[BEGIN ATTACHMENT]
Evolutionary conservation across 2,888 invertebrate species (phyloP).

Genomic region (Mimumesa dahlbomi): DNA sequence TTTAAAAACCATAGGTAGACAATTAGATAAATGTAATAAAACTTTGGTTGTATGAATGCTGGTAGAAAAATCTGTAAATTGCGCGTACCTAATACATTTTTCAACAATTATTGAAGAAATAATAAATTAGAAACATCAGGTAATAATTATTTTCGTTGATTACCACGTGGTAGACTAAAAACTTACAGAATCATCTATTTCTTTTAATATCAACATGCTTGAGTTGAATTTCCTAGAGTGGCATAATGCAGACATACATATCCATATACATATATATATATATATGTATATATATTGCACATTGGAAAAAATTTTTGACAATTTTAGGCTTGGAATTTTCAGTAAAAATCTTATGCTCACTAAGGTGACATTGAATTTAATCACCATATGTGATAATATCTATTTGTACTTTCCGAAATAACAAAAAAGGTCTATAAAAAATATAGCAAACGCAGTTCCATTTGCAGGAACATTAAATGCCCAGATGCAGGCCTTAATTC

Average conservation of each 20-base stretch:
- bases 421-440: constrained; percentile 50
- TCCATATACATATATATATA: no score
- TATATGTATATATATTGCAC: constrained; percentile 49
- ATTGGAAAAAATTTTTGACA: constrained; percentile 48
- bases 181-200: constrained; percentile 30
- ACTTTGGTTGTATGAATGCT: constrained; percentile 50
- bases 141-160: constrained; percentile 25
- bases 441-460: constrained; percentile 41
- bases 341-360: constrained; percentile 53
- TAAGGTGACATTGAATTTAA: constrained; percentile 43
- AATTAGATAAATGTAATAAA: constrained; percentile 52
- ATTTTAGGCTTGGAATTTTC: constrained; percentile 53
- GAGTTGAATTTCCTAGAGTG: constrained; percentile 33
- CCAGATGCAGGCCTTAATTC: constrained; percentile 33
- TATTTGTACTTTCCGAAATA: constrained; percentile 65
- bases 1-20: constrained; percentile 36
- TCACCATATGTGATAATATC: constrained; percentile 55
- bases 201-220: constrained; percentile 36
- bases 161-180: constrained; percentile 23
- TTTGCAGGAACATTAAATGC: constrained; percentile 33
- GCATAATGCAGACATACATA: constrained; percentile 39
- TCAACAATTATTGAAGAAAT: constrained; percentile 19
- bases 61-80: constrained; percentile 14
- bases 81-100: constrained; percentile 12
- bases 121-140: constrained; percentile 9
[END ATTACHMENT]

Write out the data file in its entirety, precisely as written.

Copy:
Evolutionary conservation across 2,888 invertebrate species (phyloP).

Genomic region (Mimumesa dahlbomi): DNA sequence TTTAAAAACCATAGGTAGACAATTAGATAAATGTAATAAAACTTTGGTTGTATGAATGCTGGTAGAAAAATCTGTAAATTGCGCGTACCTAATACATTTTTCAACAATTATTGAAGAAATAATAAATTAGAAACATCAGGTAATAATTATTTTCGTTGATTACCACGTGGTAGACTAAAAACTTACAGAATCATCTATTTCTTTTAATATCAACATGCTTGAGTTGAATTTCCTAGAGTGGCATAATGCAGACATACATATCCATATACATATATATATATATATGTATATATATTGCACATTGGAAAAAATTTTTGACAATTTTAGGCTTGGAATTTTCAGTAAAAATCTTATGCTCACTAAGGTGACATTGAATTTAATCACCATATGTGATAATATCTATTTGTACTTTCCGAAATAACAAAAAAGGTCTATAAAAAATATAGCAAACGCAGTTCCATTTGCAGGAACATTAAATGCCCAGATGCAGGCCTTAATTC

Average conservation of each 20-base stretch:
- bases 421-440: constrained; percentile 50
- TCCATATACATATATATATA: no score
- TATATGTATATATATTGCAC: constrained; percentile 49
- ATTGGAAAAAATTTTTGACA: constrained; percentile 48
- bases 181-200: constrained; percentile 30
- ACTTTGGTTGTATGAATGCT: constrained; percentile 50
- bases 141-160: constrained; percentile 25
- bases 441-460: constrained; percentile 41
- bases 341-360: constrained; percentile 53
- TAAGGTGACATTGAATTTAA: constrained; percentile 43
- AATTAGATAAATGTAATAAA: constrained; percentile 52
- ATTTTAGGCTTGGAATTTTC: constrained; percentile 53
- GAGTTGAATTTCCTAGAGTG: constrained; percentile 33
- CCAGATGCAGGCCTTAATTC: constrained; percentile 33
- TATTTGTACTTTCCGAAATA: constrained; percentile 65
- bases 1-20: constrained; percentile 36
- TCACCATATGTGATAATATC: constrained; percentile 55
- bases 201-220: constrained; percentile 36
- bases 161-180: constrained; percentile 23
- TTTGCAGGAACATTAAATGC: constrained; percentile 33
- GCATAATGCAGACATACATA: constrained; percentile 39
- TCAACAATTATTGAAGAAAT: constrained; percentile 19
- bases 61-80: constrained; percentile 14
- bases 81-100: constrained; percentile 12
- bases 121-140: constrained; percentile 9